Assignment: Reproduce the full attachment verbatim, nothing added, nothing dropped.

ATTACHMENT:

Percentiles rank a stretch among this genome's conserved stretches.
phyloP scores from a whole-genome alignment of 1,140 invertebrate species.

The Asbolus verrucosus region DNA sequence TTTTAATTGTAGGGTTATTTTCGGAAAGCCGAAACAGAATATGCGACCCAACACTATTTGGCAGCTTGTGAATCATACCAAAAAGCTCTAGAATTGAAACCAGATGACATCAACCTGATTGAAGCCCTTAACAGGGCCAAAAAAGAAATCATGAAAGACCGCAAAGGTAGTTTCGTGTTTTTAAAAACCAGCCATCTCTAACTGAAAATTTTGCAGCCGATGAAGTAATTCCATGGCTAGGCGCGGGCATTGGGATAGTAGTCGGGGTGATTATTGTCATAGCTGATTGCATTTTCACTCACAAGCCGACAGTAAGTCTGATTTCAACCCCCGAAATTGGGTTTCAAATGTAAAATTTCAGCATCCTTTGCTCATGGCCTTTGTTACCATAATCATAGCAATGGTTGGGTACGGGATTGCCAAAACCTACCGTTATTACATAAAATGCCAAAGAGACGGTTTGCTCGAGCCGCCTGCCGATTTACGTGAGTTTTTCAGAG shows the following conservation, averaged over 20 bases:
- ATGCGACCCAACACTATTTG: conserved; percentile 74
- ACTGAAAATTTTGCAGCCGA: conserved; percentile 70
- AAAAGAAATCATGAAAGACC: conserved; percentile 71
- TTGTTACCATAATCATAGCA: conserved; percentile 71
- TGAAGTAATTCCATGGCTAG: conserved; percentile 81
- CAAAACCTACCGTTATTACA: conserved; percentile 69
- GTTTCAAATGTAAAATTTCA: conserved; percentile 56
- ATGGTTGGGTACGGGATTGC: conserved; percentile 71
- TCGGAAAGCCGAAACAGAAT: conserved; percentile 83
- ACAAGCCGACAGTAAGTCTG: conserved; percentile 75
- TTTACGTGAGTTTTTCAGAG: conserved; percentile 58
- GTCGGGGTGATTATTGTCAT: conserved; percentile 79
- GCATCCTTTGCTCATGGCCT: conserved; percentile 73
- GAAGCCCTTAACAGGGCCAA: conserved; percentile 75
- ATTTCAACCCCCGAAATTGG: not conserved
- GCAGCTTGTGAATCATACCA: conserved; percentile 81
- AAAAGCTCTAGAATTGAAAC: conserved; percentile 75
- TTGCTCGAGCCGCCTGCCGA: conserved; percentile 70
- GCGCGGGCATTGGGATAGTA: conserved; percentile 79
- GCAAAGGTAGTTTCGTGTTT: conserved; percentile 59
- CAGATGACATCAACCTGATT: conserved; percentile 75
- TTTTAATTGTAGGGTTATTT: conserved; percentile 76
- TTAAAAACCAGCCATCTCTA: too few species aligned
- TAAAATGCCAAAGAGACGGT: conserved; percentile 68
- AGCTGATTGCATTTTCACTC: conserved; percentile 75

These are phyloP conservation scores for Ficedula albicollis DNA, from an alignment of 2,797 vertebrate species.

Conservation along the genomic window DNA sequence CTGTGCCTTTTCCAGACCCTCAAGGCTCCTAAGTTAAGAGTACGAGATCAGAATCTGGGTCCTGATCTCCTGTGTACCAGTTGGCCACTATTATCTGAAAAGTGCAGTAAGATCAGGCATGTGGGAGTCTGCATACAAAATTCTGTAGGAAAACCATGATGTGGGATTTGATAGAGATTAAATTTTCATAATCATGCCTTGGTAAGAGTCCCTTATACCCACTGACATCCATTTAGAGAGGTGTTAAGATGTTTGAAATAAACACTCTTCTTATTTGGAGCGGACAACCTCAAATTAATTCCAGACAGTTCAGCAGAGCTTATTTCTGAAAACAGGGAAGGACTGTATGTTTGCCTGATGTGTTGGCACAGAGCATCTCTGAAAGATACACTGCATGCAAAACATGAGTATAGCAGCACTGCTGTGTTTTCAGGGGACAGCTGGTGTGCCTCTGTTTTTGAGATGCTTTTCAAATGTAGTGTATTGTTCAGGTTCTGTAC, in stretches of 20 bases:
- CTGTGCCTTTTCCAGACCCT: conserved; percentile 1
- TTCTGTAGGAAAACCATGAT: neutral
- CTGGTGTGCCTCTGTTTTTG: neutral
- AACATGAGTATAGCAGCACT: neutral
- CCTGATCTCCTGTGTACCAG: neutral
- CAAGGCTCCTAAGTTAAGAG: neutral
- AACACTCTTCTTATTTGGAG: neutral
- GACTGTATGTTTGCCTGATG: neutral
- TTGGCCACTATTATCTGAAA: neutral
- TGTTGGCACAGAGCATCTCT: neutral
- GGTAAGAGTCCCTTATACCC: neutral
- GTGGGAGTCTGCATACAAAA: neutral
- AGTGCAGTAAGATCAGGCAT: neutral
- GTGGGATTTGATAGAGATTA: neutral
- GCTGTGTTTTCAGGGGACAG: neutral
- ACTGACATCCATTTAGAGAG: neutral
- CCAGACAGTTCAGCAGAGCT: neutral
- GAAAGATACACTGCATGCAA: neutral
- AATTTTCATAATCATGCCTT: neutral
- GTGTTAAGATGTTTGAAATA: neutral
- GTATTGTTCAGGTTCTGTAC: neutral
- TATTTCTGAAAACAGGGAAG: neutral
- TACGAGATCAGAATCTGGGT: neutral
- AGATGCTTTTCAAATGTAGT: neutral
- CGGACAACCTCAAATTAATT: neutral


Percentiles rank a stretch among this genome's conserved stretches.
phyloP scores from a whole-genome alignment of 1,140 invertebrate species.

The Asbolus verrucosus region DNA sequence TTTTAATTGTAGGGTTATTTTCGGAAAGCCGAAACAGAATATGCGACCCAACACTATTTGGCAGCTTGTGAATCATACCAAAAAGCTCTAGAATTGAAACCAGATGACATCAACCTGATTGAAGCCCTTAACAGGGCCAAAAAAGAAATCATGAAAGACCGCAAAGGTAGTTTCGTGTTTTTAAAAACCAGCCATCTCTAACTGAAAATTTTGCAGCCGATGAAGTAATTCCATGGCTAGGCGCGGGCATTGGGATAGTAGTCGGGGTGATTATTGTCATAGCTGATTGCATTTTCACTCACAAGCCGACAGTAAGTCTGATTTCAACCCCCGAAATTGGGTTTCAAATGTAAAATTTCAGCATCCTTTGCTCATGGCCTTTGTTACCATAATCATAGCAATGGTTGGGTACGGGATTGCCAAAACCTACCGTTATTACATAAAATGCCAAAGAGACGGTTTGCTCGAGCCGCCTGCCGATTTACGTGAGTTTTTCAGAG shows the following conservation, averaged over 20 bases:
- ATGCGACCCAACACTATTTG: conserved; percentile 74
- ACTGAAAATTTTGCAGCCGA: conserved; percentile 70
- AAAAGAAATCATGAAAGACC: conserved; percentile 71
- TTGTTACCATAATCATAGCA: conserved; percentile 71
- TGAAGTAATTCCATGGCTAG: conserved; percentile 81
- CAAAACCTACCGTTATTACA: conserved; percentile 69
- GTTTCAAATGTAAAATTTCA: conserved; percentile 56
- ATGGTTGGGTACGGGATTGC: conserved; percentile 71
- TCGGAAAGCCGAAACAGAAT: conserved; percentile 83
- ACAAGCCGACAGTAAGTCTG: conserved; percentile 75
- TTTACGTGAGTTTTTCAGAG: conserved; percentile 58
- GTCGGGGTGATTATTGTCAT: conserved; percentile 79
- GCATCCTTTGCTCATGGCCT: conserved; percentile 73
- GAAGCCCTTAACAGGGCCAA: conserved; percentile 75
- ATTTCAACCCCCGAAATTGG: not conserved
- GCAGCTTGTGAATCATACCA: conserved; percentile 81
- AAAAGCTCTAGAATTGAAAC: conserved; percentile 75
- TTGCTCGAGCCGCCTGCCGA: conserved; percentile 70
- GCGCGGGCATTGGGATAGTA: conserved; percentile 79
- GCAAAGGTAGTTTCGTGTTT: conserved; percentile 59
- CAGATGACATCAACCTGATT: conserved; percentile 75
- TTTTAATTGTAGGGTTATTT: conserved; percentile 76
- TTAAAAACCAGCCATCTCTA: too few species aligned
- TAAAATGCCAAAGAGACGGT: conserved; percentile 68
- AGCTGATTGCATTTTCACTC: conserved; percentile 75

These are phyloP conservation scores for Ficedula albicollis DNA, from an alignment of 2,797 vertebrate species.

Conservation along the genomic window DNA sequence CTGTGCCTTTTCCAGACCCTCAAGGCTCCTAAGTTAAGAGTACGAGATCAGAATCTGGGTCCTGATCTCCTGTGTACCAGTTGGCCACTATTATCTGAAAAGTGCAGTAAGATCAGGCATGTGGGAGTCTGCATACAAAATTCTGTAGGAAAACCATGATGTGGGATTTGATAGAGATTAAATTTTCATAATCATGCCTTGGTAAGAGTCCCTTATACCCACTGACATCCATTTAGAGAGGTGTTAAGATGTTTGAAATAAACACTCTTCTTATTTGGAGCGGACAACCTCAAATTAATTCCAGACAGTTCAGCAGAGCTTATTTCTGAAAACAGGGAAGGACTGTATGTTTGCCTGATGTGTTGGCACAGAGCATCTCTGAAAGATACACTGCATGCAAAACATGAGTATAGCAGCACTGCTGTGTTTTCAGGGGACAGCTGGTGTGCCTCTGTTTTTGAGATGCTTTTCAAATGTAGTGTATTGTTCAGGTTCTGTAC, in stretches of 20 bases:
- CTGTGCCTTTTCCAGACCCT: conserved; percentile 1
- TTCTGTAGGAAAACCATGAT: neutral
- CTGGTGTGCCTCTGTTTTTG: neutral
- AACATGAGTATAGCAGCACT: neutral
- CCTGATCTCCTGTGTACCAG: neutral
- CAAGGCTCCTAAGTTAAGAG: neutral
- AACACTCTTCTTATTTGGAG: neutral
- GACTGTATGTTTGCCTGATG: neutral
- TTGGCCACTATTATCTGAAA: neutral
- TGTTGGCACAGAGCATCTCT: neutral
- GGTAAGAGTCCCTTATACCC: neutral
- GTGGGAGTCTGCATACAAAA: neutral
- AGTGCAGTAAGATCAGGCAT: neutral
- GTGGGATTTGATAGAGATTA: neutral
- GCTGTGTTTTCAGGGGACAG: neutral
- ACTGACATCCATTTAGAGAG: neutral
- CCAGACAGTTCAGCAGAGCT: neutral
- GAAAGATACACTGCATGCAA: neutral
- AATTTTCATAATCATGCCTT: neutral
- GTGTTAAGATGTTTGAAATA: neutral
- GTATTGTTCAGGTTCTGTAC: neutral
- TATTTCTGAAAACAGGGAAG: neutral
- TACGAGATCAGAATCTGGGT: neutral
- AGATGCTTTTCAAATGTAGT: neutral
- CGGACAACCTCAAATTAATT: neutral